The deal will also involve Walmart, who said it has tentatively agreed to acquire a 7.5% stake in TikTok. Oracle, on the other hand, will become a minority investor with a 12.5% stake. That means ByteDance, the parent company of TikTok, will own the remaining 80% of TikTok. However, before the deal, 40% of ByteDance is already owned by U.S. venture capital firms.
Therefore, Trump can claim victory and brags that TikTok Global, a name of the new company to be established in preparation for an IPO (initial public offering), is now majority owned by the U.S. Essentially, ByteDance will remain as the single biggest shareholder of TikTok. More importantly, ByteDance still owns the secret algorithm or the engine of TikTok.
However, the deal shows how Trump actually contradicts himself when he told reporters on Saturday that TikTok would be “totally controlled” by Oracle and Walmart, despite the fact that they will own only a 20% stake in TikTok. Clearly, the deal is not what the president had envisioned. Base on his executive orders, Trump had wanted the U.S. TikTok operations to be sold – 100% – to American companies.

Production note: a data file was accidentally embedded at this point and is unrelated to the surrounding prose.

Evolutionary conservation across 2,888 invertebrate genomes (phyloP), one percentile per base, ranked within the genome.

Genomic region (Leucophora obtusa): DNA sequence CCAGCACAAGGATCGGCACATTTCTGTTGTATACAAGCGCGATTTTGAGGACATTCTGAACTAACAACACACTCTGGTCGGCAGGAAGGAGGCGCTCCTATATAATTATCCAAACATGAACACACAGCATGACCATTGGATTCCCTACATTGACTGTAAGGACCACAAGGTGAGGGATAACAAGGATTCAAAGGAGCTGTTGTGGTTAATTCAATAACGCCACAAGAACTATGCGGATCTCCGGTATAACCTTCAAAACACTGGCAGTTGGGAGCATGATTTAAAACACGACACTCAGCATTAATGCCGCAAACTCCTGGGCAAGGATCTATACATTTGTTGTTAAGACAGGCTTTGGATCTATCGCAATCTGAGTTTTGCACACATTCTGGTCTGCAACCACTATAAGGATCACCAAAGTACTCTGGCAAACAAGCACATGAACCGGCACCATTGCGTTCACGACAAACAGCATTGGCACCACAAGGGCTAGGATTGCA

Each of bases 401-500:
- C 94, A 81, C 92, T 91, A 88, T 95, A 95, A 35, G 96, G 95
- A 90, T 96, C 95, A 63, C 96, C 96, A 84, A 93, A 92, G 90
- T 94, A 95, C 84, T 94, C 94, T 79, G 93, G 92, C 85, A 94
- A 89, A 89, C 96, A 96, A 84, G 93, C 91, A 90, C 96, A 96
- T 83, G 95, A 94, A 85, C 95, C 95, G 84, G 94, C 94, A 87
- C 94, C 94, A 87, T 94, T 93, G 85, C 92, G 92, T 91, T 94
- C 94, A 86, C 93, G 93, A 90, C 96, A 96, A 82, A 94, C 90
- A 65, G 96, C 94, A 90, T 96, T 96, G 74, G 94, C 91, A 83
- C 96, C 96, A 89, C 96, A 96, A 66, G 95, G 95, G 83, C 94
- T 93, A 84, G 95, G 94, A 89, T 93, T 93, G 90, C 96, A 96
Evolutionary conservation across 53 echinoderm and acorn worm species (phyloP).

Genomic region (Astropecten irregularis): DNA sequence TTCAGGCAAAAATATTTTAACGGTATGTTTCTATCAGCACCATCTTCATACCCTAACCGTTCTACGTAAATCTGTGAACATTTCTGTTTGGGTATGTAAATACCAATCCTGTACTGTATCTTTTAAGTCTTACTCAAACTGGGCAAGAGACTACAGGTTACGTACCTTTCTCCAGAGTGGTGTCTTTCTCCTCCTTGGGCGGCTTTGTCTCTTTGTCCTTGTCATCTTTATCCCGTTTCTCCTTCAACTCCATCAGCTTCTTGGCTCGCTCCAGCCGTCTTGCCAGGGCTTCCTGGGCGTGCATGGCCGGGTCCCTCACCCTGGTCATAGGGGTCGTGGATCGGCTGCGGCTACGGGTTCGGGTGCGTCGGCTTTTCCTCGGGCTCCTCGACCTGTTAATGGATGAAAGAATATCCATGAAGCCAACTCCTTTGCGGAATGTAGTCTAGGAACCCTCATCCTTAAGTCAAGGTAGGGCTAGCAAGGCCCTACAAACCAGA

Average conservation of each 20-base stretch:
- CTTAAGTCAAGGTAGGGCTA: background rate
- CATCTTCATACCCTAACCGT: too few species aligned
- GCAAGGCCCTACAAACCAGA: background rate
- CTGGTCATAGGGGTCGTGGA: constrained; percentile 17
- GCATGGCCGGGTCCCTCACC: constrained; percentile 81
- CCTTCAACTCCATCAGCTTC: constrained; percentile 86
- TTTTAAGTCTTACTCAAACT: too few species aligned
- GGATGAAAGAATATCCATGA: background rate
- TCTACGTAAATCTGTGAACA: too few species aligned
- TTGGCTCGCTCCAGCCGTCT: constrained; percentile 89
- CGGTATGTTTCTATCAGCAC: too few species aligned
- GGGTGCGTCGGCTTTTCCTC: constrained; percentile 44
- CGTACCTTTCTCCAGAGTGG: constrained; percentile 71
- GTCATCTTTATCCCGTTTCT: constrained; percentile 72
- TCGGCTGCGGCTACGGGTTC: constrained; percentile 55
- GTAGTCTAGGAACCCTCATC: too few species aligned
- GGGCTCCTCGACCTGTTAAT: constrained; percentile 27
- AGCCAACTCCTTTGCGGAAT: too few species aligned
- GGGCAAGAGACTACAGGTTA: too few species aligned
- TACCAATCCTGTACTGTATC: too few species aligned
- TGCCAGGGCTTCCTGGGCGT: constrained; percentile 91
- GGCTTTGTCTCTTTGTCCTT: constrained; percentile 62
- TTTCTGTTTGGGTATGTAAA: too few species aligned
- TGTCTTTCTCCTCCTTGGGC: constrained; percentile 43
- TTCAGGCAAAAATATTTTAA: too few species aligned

The deal that Trump just approved looks more like a joint venture between ByteDance and two American companies (Oracle and Walmart). Of course, the role of Oracle as a “trusted technology partner” is just to host all U.S. user data by moving them to Oracle’s cloud infrastructure so that the U.S. national security requirements can be fully satisfied.
The very fact that he did not throw the deal out of the window proves that TikTok isn’t a U.S. national security threat in the first place. ByteDance deliberately chose Oracle instead of Microsoft because it knew Oracle Chairman Larry Ellison is a close political ally of Trump. Microsoft’s proposal would make more sense as it involved acquisition of U.S., Canada, Australia and New Zealand operations.